A new theory or an innovative approach always questions the existing assumptions including background assumptions. How a new theory was developed may be of historical (and biographical) importance to us, however, this has nothing to do with the efficacy of a theory.
Efficacy of a theory depends on its consequences (predictions) and agreement of the evidence (observations/outcome of an experiments) with the consequences of this theory. Efficacy depends on consistency, non-contradictions, testability and simplicity.
One does not (should not) argue with the premise of a scientific theory, but rather the agreement (or lack there of) of its consequences with the evidence.
Thus there is no point questioning a premise of ‘attraction aka gravitational pull’ at a distance (Newton’s theory) or ‘bending of a space time’ (Einstein), or ‘imperfect’ aka ‘elliptical orbits of the planets (Kepler).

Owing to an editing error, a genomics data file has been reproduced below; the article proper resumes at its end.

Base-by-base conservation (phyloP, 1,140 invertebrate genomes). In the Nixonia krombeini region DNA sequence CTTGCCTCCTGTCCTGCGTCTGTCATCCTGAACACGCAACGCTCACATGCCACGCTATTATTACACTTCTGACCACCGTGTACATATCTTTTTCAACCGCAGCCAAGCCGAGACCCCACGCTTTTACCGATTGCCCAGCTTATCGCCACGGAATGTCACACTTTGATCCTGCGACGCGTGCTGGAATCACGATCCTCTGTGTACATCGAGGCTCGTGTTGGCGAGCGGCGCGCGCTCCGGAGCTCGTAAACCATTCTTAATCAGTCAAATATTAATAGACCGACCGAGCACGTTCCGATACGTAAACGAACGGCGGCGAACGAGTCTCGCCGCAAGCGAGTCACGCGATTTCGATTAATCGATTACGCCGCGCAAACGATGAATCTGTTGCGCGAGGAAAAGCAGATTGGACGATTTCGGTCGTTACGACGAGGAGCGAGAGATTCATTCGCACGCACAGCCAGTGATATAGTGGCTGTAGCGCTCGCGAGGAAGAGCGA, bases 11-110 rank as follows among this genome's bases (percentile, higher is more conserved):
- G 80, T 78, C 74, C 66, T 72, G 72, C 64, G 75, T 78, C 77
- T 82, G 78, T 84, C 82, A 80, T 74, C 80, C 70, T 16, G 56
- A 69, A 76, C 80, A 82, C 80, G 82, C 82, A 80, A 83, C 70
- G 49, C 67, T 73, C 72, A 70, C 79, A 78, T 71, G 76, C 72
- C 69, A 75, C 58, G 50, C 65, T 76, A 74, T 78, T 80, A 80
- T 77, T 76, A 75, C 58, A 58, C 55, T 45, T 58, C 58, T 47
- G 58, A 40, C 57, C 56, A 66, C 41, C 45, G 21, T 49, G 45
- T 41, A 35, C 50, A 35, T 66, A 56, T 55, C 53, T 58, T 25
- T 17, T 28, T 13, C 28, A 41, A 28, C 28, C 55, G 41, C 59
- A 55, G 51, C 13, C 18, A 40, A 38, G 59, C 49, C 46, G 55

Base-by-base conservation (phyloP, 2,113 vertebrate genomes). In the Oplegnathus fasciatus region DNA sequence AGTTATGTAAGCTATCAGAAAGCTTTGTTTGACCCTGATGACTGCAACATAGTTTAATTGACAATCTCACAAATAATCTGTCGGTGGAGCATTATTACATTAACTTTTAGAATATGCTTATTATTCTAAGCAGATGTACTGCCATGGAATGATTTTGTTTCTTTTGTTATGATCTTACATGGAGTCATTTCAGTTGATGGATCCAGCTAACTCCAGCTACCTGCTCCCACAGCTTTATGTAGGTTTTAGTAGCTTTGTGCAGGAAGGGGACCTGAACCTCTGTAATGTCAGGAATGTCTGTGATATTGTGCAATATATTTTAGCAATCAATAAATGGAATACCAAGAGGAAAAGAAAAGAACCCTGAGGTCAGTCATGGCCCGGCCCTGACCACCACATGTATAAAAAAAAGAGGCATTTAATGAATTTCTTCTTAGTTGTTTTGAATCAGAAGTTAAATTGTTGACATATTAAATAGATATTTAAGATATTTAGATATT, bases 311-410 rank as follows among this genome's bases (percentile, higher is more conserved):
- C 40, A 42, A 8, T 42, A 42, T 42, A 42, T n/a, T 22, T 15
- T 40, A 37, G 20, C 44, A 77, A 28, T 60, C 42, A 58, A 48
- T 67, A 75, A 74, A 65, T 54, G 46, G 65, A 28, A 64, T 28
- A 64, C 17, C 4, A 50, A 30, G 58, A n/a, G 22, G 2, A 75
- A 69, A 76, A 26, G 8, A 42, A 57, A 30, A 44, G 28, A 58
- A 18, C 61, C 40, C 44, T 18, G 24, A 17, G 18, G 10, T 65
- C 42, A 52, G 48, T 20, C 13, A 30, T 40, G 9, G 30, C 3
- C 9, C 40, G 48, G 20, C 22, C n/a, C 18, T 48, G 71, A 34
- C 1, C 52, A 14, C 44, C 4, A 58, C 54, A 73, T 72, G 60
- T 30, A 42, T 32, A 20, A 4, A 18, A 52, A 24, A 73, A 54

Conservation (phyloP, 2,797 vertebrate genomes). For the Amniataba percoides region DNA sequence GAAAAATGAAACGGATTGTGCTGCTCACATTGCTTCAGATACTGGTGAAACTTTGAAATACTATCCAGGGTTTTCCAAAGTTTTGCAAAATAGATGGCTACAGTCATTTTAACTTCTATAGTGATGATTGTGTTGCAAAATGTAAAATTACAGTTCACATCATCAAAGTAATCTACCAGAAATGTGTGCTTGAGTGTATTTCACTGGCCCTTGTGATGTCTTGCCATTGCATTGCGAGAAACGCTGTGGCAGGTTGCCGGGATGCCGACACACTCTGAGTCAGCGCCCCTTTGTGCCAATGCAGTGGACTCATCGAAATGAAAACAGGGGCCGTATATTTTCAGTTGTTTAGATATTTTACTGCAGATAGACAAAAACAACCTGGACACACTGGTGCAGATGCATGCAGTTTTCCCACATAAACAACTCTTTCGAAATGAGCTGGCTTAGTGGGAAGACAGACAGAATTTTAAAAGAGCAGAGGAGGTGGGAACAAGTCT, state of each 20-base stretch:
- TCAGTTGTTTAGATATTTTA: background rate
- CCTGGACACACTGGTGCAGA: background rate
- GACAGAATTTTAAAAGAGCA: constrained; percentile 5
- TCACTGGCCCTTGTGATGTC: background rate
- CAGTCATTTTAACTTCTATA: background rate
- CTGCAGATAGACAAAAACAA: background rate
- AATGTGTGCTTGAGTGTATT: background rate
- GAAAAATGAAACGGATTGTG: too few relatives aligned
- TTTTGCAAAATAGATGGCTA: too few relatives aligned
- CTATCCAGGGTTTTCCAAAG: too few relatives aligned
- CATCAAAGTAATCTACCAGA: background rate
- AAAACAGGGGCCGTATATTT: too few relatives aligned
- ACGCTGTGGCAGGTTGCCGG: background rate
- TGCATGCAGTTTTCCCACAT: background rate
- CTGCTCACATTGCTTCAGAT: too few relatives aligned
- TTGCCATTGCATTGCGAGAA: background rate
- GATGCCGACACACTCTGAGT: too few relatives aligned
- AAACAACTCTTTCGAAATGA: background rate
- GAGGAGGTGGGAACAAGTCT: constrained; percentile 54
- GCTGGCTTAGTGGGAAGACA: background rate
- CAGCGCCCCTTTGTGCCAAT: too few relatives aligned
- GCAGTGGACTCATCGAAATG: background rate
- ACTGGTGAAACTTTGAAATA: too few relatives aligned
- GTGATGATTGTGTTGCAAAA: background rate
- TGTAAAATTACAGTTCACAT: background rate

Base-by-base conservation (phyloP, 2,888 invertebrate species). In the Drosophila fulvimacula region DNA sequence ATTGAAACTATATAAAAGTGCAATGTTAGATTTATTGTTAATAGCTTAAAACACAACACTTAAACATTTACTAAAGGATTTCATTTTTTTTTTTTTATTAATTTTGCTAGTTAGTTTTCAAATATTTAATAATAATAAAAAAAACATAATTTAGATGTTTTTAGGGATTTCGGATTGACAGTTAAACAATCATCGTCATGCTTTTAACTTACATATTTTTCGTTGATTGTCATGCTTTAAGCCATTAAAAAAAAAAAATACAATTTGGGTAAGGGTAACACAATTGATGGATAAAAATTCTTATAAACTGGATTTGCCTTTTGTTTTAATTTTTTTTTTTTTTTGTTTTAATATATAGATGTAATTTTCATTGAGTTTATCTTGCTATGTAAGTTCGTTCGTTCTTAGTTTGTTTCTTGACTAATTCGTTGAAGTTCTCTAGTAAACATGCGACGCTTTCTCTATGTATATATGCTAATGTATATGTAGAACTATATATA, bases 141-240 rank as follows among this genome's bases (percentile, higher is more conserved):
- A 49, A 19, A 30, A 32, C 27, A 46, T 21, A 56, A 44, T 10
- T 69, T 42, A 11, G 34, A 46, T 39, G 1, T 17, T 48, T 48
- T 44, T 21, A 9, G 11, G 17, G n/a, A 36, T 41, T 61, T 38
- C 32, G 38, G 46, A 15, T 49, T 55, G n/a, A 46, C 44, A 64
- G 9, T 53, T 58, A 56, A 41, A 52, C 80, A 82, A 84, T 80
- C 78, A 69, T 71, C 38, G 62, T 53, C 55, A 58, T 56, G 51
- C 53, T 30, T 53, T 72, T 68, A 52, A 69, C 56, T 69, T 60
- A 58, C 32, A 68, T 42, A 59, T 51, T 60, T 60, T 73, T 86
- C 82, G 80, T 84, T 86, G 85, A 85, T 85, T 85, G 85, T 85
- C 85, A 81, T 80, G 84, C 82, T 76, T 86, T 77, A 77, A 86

For this very same reason, one should not (and they did not) question the premise of even Ptolemic model (equant, deferant and epicycles), but rather the consequences and especially the ongoing/perpetual need to add additional epicycles (ad hoc hypotheses).
And now a comment on Falsification.
Shri Phadnis writes..
“If some other year or date is under consideration, and on 12th day of war, there is only a crescent in the sky, it cant be considered as falsification.”
What Shri Phadnis is saying is valid, but this is because a corroboration of a specific evidence (e.g. full moon like moon near nakshatra Krittika on 12th day of the War) is in the context of a specifc theory of visual astronomy observations, but even more critical, its value in corroboration is limited.